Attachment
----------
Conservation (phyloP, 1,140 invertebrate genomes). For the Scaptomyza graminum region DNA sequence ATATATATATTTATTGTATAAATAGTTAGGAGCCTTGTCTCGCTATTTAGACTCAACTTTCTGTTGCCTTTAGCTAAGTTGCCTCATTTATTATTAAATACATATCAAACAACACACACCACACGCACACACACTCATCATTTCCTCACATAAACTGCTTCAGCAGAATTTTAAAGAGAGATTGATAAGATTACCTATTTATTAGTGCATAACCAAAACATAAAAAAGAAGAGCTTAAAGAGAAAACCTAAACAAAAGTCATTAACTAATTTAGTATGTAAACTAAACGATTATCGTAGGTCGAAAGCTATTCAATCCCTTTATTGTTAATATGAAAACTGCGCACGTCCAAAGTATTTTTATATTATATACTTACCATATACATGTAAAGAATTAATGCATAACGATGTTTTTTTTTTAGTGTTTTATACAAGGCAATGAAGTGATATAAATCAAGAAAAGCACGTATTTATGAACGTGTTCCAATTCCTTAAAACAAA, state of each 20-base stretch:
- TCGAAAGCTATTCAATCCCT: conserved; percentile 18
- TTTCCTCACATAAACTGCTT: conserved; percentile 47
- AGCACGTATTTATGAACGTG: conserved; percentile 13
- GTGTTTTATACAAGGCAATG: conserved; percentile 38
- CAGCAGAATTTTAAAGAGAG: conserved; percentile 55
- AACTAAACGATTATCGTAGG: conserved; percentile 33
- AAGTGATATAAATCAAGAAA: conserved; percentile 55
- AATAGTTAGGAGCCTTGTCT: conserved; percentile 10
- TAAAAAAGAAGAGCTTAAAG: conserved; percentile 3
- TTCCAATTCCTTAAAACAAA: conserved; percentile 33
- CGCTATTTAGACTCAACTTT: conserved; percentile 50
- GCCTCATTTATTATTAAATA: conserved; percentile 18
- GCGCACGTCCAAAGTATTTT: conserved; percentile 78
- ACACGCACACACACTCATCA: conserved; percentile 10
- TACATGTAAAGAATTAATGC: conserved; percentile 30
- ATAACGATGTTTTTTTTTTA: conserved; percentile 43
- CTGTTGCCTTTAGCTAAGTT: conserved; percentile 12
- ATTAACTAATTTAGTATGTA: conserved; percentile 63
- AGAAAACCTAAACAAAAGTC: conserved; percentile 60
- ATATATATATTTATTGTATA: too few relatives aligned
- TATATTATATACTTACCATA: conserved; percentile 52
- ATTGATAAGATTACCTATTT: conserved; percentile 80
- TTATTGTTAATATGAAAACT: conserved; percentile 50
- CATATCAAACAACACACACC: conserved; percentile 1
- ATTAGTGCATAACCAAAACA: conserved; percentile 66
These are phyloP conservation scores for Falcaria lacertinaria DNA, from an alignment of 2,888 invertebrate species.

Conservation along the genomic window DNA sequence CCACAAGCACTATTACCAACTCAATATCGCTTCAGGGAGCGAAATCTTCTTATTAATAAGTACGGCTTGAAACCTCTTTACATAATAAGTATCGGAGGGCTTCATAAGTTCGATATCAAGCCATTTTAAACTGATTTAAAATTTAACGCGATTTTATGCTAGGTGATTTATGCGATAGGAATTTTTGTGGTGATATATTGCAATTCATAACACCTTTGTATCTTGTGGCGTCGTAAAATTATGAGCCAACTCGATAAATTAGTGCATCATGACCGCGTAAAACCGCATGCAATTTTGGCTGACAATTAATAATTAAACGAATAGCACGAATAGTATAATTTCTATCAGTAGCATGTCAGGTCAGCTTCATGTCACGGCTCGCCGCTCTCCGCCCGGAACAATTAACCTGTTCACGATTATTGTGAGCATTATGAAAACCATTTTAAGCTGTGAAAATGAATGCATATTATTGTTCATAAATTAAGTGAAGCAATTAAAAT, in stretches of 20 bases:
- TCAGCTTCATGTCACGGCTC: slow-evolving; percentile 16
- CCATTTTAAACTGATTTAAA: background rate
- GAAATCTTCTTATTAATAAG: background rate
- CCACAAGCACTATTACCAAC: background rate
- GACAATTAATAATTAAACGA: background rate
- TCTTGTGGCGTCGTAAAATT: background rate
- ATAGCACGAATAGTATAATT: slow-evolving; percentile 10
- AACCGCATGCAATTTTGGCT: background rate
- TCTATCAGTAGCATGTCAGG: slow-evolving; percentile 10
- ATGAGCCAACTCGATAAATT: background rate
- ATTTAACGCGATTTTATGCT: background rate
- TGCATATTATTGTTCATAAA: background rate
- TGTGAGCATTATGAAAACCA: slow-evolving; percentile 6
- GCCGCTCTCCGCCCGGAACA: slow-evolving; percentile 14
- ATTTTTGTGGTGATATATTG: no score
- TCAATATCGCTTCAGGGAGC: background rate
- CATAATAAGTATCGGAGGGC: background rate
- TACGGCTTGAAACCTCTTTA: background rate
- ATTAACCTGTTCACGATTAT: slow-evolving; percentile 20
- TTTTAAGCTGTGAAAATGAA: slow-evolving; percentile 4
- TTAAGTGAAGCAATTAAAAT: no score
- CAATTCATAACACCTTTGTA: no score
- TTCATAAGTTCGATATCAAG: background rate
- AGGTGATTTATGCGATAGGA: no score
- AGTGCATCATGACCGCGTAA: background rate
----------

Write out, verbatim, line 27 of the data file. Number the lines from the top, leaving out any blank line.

These are phyloP conservation scores for Falcaria lacertinaria DNA, from an alignment of 2,888 invertebrate species.